Atherosclerotic plaques usually form gradually over many years. It takes a long time to narrow the vessels to the point when the circulation starts to suffer. These old calcified plaques often pose little immediate danger.

The most harmful are atherosclerotic plaques that are developing fast, have ulcer on the surface, or are falling apart. These plaques have low density and are often described as soft or hypoechoic on ultrasound studies. They don’t have to be very large to cause troubles. Fragments of these unstable plaques may travel with the blood flow and plug some brain artery causing an embolic stroke.

Atherosclerotic Stroke – Racial Differences

Strokes may be caused by atherosclerosis of large neck arteries supplying the brain, or it may affect smaller branches inside the skull. The distribution of atherosclerosis strongly correlates with the race.

Whites tend to have large artery disease (Carotid and Vertebral arteries).

Asians often have atherosclerosis of the smaller intracranial (inside the skull) arteries.

Intracranial atherosclerosis is also more common in Hispanics and Blacks than in whites.

Atherosclerosis Related Stroke Prevention

Stroke prevention treatment in atherosclerosis depends on multiple factors: artery(s) affected, severity of stenosis, age, sex, history of prior strokes, additional risk factors, and coexisting medical conditions. Severe carotid artery stenosis is often treated surgically or by endovascular stenting.
Vertebral artery stenosis and smaller brain vessel disease are most commonly managed conservatively (statins and anti-platelet drugs).

There are two groups of medications used for stroke prevention in atherosclerosis: statins and anti-platelet agents. Both groups are often used concomitantly in the same patient because they have different mechanisms of action and side effect profiles.

Statins in Atherosclerosis

Statins (atorvastatin, pravastatin, simvastatin, fluvastatin, rosuvastatin) decrease concentration of LDL cholesterol, or “bad cholesterol”. Effects of statins on atherosclerosis are much more complex than lowering LDL cholesterol level. Statin decrease inflammation within the plaques and stabilize them, improve endothelial cells (inner lining of blood vessels) function, have antioxidant qualities, modulate immune system, modulate platelet function.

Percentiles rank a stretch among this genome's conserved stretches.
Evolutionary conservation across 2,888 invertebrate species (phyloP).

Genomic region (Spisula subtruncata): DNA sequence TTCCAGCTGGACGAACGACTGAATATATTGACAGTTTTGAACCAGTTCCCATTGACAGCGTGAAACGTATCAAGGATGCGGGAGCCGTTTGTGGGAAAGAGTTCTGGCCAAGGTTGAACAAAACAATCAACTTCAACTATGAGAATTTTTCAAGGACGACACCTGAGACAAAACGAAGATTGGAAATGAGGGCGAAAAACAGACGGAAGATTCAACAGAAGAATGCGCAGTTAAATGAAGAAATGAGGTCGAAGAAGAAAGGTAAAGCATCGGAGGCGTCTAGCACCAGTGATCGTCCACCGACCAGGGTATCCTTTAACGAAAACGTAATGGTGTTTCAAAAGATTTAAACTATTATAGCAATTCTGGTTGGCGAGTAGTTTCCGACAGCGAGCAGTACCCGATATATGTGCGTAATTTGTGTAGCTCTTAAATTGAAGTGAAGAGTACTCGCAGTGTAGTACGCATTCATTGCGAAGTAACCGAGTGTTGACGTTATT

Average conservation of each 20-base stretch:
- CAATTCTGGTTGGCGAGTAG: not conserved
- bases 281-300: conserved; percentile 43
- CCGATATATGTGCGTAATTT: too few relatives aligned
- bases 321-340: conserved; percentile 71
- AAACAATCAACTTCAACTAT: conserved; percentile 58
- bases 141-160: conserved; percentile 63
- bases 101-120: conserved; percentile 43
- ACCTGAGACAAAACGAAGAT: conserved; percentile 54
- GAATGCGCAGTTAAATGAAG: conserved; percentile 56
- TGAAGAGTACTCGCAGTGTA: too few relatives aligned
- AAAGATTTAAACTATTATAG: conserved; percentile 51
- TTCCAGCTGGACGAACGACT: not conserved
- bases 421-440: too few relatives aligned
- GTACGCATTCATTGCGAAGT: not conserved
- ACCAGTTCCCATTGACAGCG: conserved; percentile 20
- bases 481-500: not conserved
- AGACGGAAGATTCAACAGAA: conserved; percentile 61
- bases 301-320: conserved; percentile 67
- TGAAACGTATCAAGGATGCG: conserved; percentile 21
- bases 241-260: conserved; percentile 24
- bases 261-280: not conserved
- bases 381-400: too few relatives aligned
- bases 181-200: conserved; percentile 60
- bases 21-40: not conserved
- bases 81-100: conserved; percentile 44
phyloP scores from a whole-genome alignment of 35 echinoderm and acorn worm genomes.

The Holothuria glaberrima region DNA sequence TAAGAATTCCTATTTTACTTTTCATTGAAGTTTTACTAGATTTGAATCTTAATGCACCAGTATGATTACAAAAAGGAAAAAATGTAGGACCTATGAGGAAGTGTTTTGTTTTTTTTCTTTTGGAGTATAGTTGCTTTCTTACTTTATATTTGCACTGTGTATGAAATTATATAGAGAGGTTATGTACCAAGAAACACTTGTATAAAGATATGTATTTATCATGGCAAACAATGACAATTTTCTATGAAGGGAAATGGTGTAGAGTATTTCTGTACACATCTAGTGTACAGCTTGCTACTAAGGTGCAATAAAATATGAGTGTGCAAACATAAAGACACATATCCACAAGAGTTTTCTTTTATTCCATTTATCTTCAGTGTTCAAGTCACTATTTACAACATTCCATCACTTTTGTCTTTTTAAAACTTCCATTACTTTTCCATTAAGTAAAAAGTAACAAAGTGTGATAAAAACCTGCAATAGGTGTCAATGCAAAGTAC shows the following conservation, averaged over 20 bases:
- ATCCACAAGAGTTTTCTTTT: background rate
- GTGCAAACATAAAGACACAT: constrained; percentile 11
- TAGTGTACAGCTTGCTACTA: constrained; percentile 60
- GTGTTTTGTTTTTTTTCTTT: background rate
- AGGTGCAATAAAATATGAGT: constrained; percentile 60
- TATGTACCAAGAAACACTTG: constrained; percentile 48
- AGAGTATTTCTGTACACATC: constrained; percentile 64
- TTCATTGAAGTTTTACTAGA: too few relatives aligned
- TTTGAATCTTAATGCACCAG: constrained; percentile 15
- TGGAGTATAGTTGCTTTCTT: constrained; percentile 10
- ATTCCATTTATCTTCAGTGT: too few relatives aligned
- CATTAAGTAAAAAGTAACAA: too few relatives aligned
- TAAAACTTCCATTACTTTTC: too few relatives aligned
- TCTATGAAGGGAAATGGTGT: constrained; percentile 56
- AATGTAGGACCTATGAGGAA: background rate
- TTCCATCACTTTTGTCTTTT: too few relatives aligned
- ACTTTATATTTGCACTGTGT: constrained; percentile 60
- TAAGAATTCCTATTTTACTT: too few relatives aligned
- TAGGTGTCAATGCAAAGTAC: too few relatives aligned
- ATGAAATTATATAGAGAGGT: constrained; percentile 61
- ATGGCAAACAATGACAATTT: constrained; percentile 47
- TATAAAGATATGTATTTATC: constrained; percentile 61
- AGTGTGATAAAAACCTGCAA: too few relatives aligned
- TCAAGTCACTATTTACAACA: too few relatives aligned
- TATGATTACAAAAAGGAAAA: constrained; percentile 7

In the long run, statins may even shrink atherosclerotic plaques to some extent.

Anti-platelet Drugs in Atherosclerosis


Aspirin 81 mg per day is often a first choice in stroke prevention. It is inexpensive and well tolerated. Long half-life makes it easy to use because a single missed dose doesn’t affect its stroke preventive properties that much. Stroke preventive properties of aspirin are rather modest – 15% to 20% risk reduction vs. placebo. Gastrointestinal bleeding side effect is the major concern. About 25% to 30% of people are resistant to aspirin stroke preventive effect. It is not clear, if the dose increase overcomes aspirin resistance.

Clopidogrel (Plavix)

Clopidogrel typical dose is 75 mg per day. It is more effective than aspirin. Relative to aspirin, clopidogrel adds additional 9% stroke reduction. Clopidogrel is probably more effective in diabetes and with history of prior strokes. Gastrointestinal bleeding side effects are less common than for aspirin. The most common side effects are skin rashes and bruising.

Aggrenox (Aspirin 25 mg and extended release Dipyridamole 200 mg)

Aggrenox is superior to aspirin alone in stroke prevention. Headache and stomach upset are common and often lead to discontinuation of the drug. It has to be taken twice a day. This drug combination is also associated with higher risk of bleeding from any source.

Aspirin-Clopidogrel Combination

Aspirin-Clopidogrel combination is not proven to be superior in stroke prevention than Clopidogrel alone. Besides, this combination doubles the chance of bleeding complications, compared to Clopidogrel.

Atherosclerotic Stroke Prognosis

Prognosis of stroke in atherosclerosis depends on multiple factors: extent of the disease, individual anatomical variations of circulation, age, sex, and presence of other health issues. High blood glucose level in diabetes, for example, adversely affects nerve cells survival after stroke.

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Disclosure: This Web Site is intended for education purpose only. The information provided on this site must not be perceived as a guide for self-diagnosis or self-treatment. Every effort is made to keep the information current, but there are absolutely no guarantees of timely updates. By Andre Strizhak